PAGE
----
For this holiday season, many -- if not most -- retailers have extended their hours, started sales earlier and cut prices aggressively. But retailers have been having trouble getting consumers like Kari Zeiler of New Richmond, Wis. to open their wallets freely.
Zeiler dropped by the Macy's in downtown St. Paul Monday to do some last-minute shopping. She says she is being a lot more restrained in her spending on holiday gifts this year. That goes for most people she knows as well.
"I can see that a lot of people are cutting down and keeping to a budget."
Zeiler believes most people are feeling a financial pinch this year. Money is tight. She suspects many people are uneasy because of the falling value of their homes.
"In our area, housing values dropped considerably. Of course, taxes are going up. I just think people are being conservative because of the market period, gas prices and all that. The prices go up, but the income stays the same"
Merchants need a tremendous late surge in purchases to meet what have been bleak sales forecasts. The National Retail Federation has predicted holiday sales this season will post the weakest growth in five years. Profits are suffering as retailers boost discounts to lure cash-strapped consumers into stores.
Most retailers are expecting a truly blue Christmas. Retail analyst Kurt Barnard says that is what retailers will get.
"By the end of this day, consumers will have given many retailers a considerable big headache. They will now have to figure out ways of working out, working down the inventory they have in their stores."
Back in early November, Minneapolis-based Target had forecast same-store sales would climb 3 percent to 5 percent in December.
Target said Monday that sales at stores open at least a year may actually decline in December. The retailing giant says same-store sales may end up anywhere from a 1 percent decrease to a 1 percent increase for the five weeks through Jan. 5. Home and apparel sales appear especially soft.
Retail Analyst Howard Davidowitz says Target's woes are a sign of how tough things are for retailers.
"When you've got a company like Target saying they're having a problem in home and apparel. Appael! Apparel is Target's raison d'etre! When you're seeing these kinds of things going on with companies like Starbucks, Target, Pennys -- we're not talking about also-rans. We're talking about the best retail companies we have here."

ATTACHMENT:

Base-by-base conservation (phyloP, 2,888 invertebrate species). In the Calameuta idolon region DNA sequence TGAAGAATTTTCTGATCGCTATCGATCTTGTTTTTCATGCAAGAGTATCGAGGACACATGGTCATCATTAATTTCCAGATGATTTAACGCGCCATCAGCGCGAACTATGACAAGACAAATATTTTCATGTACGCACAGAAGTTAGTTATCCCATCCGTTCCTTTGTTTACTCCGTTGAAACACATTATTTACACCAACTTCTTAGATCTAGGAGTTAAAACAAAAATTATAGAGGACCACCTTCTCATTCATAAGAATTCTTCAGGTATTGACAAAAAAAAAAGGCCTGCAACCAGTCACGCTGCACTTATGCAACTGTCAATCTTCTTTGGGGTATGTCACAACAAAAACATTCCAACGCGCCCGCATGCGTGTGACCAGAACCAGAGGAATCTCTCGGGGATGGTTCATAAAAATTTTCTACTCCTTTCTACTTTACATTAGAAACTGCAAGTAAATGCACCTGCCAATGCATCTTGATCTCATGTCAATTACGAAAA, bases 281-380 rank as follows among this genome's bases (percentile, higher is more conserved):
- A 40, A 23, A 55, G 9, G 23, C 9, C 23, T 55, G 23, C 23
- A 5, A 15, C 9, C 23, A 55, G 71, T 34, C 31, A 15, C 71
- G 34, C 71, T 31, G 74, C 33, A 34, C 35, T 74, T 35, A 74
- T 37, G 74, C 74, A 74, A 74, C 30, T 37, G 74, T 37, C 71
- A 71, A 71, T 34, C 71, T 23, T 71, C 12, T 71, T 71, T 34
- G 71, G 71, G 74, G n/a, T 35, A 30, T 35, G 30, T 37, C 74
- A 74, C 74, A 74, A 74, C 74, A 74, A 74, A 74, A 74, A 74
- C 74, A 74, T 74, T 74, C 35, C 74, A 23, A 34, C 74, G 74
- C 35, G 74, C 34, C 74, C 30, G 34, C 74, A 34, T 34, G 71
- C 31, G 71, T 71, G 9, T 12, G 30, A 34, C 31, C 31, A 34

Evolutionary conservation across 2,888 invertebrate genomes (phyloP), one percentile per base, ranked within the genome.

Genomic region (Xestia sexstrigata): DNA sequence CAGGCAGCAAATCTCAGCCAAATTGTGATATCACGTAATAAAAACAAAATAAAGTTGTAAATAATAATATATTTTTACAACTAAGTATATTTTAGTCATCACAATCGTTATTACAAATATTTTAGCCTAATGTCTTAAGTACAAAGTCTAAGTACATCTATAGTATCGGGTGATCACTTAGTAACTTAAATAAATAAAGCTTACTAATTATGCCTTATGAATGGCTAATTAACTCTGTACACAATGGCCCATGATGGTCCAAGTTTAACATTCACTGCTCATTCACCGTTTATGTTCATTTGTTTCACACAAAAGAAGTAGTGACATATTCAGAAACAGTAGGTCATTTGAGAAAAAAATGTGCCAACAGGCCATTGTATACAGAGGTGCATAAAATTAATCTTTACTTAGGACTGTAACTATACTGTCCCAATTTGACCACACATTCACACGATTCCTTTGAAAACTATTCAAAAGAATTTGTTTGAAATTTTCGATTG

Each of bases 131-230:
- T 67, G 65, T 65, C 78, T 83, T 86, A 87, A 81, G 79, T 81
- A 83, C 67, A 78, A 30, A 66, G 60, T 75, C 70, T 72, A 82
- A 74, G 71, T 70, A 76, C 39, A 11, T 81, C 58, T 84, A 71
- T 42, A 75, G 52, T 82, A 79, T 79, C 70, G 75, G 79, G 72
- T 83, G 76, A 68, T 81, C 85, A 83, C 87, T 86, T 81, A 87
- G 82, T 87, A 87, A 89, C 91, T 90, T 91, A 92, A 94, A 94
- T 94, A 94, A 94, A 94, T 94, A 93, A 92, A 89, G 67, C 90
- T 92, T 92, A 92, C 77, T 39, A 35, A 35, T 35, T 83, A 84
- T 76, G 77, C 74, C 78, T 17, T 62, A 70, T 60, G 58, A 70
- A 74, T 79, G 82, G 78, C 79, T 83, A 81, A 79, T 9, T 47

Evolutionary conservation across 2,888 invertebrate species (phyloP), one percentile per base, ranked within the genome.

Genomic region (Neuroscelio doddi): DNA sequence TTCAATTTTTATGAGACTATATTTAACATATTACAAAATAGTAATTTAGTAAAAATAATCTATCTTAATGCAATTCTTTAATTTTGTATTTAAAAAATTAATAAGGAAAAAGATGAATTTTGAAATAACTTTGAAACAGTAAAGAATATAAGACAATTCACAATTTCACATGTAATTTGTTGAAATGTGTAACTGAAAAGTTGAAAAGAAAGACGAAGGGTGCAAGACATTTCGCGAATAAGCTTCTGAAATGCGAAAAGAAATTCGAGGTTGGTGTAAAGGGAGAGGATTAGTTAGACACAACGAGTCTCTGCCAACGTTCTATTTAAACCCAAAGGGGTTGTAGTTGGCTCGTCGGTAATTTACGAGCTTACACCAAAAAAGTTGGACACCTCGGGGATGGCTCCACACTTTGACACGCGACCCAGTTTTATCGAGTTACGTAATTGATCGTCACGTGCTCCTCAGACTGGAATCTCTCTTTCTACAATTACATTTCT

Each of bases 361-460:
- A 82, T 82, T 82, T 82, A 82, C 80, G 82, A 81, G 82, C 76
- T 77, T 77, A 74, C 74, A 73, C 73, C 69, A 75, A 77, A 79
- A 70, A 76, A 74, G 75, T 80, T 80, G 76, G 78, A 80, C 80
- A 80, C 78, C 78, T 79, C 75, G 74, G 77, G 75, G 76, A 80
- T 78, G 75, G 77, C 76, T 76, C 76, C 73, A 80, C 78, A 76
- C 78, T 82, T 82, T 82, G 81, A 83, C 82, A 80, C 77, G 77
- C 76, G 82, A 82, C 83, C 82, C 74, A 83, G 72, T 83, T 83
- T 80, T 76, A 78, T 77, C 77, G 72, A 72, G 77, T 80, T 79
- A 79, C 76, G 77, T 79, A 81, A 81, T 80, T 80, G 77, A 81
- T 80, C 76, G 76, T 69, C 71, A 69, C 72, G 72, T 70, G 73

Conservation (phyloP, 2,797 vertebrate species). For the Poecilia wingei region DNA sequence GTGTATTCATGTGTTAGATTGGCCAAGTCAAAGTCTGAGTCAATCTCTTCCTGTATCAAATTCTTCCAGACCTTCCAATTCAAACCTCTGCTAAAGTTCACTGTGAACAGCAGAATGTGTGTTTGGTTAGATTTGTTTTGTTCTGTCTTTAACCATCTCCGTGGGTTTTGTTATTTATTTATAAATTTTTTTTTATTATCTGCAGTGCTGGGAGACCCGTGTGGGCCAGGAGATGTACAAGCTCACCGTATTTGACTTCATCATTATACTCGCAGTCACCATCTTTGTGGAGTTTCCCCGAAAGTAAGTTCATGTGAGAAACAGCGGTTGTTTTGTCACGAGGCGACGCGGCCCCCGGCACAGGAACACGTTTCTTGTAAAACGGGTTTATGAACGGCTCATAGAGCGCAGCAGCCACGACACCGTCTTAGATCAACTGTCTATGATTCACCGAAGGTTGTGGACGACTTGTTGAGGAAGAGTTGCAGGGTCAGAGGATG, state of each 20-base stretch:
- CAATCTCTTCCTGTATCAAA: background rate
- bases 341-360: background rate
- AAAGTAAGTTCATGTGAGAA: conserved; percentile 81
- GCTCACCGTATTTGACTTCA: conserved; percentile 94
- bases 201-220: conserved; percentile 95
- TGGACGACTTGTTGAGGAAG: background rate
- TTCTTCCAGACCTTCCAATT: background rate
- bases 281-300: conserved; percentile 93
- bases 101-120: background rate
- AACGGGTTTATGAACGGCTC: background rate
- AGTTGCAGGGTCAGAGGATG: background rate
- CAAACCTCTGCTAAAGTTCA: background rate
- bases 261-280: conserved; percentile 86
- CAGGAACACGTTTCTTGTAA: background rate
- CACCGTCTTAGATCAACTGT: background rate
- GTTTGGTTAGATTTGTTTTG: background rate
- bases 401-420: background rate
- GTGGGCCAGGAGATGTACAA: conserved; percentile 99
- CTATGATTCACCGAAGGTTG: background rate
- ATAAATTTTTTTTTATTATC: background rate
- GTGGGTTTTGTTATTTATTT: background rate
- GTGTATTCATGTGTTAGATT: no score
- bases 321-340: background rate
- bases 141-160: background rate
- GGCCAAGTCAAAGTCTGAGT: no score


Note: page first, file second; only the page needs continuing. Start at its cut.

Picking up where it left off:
But Dadvidwotz says retailers' troubles simply reflect the growing bind in which consumers find themselves. Davidowitz says most consumers just do not have a lot of money to spend on things that aren't essential.
"The consumer has got the highest debt. Tremendous inflation on food and energy, mortgage resets, negative wealth from housing, negative savings for 24 straight months."
After Christmas shoppers who do have some money left will likely find many bargains in stores. That is the forecast of retail analyst Kurt Barnard.
"For consumers it will be a paradise. Retailers will have to post an avalanche of sale signs."
But big sales will mean lots of red ink for retailers. Many retailers have gone out of business or closed stores already. Analysts warn that deep price cuts could kill even more retailers or drive them to close stores.
To be sure, most of us are not giving up on gift giving. Gabriel Oliha of Lakeville, Minn. has not. He was wrapping up his holiday shopping in St. Paul on Monday afternoon. Oliha says these days we have to give more thought to our giving.
"Everyone should shop, yet take into consideration your pockets, but also just think about giving, reaching out to people."
Dilly-dallying shoppers still have a little time left to shop, if they hurry. Target and Wal-Mart will both close at 6 p.m. Monday.